London, UK, 7 November 2016
The British Kinematograph Sound and Television Society (BKSTS) is celebrating its 85th anniversary by rebranding and relaunching itself as the International Moving Image Society (IMIS). The Society has seen the evolving nature of the industry and has decided this new brand is better aligned to address current changes in the industry as well as future developments.
The Society is not only looking towards encompassing traditional formats like feature films, television, short films, commercials, and music promos but also non-traditional formats such as virtual reality, interactive mediums, gaming, mobile video, web series and more.
In addition, the Society has laid out it’s aims to inspire, train, educate, and connect all members of the industry, whether at entry or professional level, around the world. The Society plans on accomplishing this through its new website www.societyinmotion.com where it will develop original content for every phase of development from conception, through production, and all the way through exhibition and archiving. Further, the Society plans to offer new seminars and events open to members and the public, training courses, opportunities for online and in-person networking, and expand its accreditation programme. The Society aims on building a strong alliance with other societies, guilds and associations, both in the UK and around the world, in order to fulfil its mission.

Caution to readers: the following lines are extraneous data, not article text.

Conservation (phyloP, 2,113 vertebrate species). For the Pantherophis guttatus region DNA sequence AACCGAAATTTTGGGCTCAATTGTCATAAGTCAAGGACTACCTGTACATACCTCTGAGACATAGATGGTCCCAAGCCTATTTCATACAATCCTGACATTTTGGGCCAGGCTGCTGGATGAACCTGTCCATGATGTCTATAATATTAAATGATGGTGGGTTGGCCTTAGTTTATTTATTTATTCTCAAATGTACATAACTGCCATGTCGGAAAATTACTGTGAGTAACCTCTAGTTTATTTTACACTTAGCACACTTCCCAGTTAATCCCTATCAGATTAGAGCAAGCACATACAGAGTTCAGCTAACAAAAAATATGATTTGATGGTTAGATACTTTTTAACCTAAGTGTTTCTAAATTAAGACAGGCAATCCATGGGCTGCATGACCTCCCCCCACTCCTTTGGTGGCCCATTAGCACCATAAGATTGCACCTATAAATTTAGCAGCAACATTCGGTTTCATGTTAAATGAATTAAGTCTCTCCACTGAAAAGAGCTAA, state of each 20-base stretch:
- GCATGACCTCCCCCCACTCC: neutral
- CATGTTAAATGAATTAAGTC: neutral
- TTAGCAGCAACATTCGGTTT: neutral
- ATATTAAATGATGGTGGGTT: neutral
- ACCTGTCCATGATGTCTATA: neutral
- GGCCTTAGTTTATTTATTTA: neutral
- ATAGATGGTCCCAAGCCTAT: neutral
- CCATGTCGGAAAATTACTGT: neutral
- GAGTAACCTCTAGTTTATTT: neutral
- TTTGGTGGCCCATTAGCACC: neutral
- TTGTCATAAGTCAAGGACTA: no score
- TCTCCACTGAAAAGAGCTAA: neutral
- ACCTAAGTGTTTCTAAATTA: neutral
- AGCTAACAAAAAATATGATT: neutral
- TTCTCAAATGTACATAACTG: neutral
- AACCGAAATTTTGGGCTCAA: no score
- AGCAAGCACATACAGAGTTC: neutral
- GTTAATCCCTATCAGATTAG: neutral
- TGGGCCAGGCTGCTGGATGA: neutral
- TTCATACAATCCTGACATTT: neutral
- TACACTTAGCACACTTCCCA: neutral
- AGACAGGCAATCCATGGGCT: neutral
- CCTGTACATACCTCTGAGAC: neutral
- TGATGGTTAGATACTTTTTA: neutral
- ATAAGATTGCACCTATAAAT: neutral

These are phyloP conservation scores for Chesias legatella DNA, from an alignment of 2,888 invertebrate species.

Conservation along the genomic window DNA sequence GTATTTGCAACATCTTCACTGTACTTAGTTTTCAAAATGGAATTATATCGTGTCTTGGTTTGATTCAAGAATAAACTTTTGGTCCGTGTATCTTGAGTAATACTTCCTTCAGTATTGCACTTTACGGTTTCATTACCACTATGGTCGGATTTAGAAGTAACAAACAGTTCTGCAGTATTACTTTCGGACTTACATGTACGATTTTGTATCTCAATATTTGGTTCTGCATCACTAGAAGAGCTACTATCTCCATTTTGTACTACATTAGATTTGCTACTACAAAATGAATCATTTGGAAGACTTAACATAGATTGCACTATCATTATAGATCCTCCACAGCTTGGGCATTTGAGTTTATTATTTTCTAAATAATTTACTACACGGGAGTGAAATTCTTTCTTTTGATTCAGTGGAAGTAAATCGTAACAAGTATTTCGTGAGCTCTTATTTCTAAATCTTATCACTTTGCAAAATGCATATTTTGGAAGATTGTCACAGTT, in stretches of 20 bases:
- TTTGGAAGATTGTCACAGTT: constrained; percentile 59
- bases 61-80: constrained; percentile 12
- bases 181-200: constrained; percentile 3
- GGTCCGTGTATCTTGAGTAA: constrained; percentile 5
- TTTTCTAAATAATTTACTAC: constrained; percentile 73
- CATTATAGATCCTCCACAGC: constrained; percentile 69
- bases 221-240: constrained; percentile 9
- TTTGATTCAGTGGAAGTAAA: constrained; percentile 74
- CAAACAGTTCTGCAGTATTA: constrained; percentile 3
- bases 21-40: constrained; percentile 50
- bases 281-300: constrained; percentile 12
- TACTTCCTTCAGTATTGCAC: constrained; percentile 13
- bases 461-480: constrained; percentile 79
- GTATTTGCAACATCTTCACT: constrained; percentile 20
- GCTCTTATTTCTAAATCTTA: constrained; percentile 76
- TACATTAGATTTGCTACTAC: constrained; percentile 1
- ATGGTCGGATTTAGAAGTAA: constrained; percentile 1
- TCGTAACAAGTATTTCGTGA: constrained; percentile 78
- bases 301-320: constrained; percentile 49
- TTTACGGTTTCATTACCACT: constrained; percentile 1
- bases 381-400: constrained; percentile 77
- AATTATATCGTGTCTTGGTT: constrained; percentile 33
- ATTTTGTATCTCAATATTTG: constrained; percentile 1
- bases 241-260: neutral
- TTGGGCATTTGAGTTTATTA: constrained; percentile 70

The Society is best known for its series of monthly lectures covering all aspects of the industry ranging from technical to creative. The Society has also had a rich history of providing wall charts that illustrate best-management practices for areas of the industry as well as technical resources. The Society is a partner to Cinema Technology Magazine with members who regularly contribute to the publication.
About the BKSTS
The BKSTS is a non-profit member-based organisation that was formed in the late 1920s as the ‘London Branch’ of the Society of Motion Picture Engineers (now known as SMPTE) until 1930 when it split to form its own organisation. In 1931 the Society began by accrediting the London Polytechnic (now the University of Westminster) in 1932. It has grown and evolved over time to meet the changes of the industry such as the shift from employment to freelancing as well as film to digital. It is in this respect that the Society has decided to evolve itself again into the International Moving Image Society. The Society has members in over 20 countries and plans to expand its base to many more.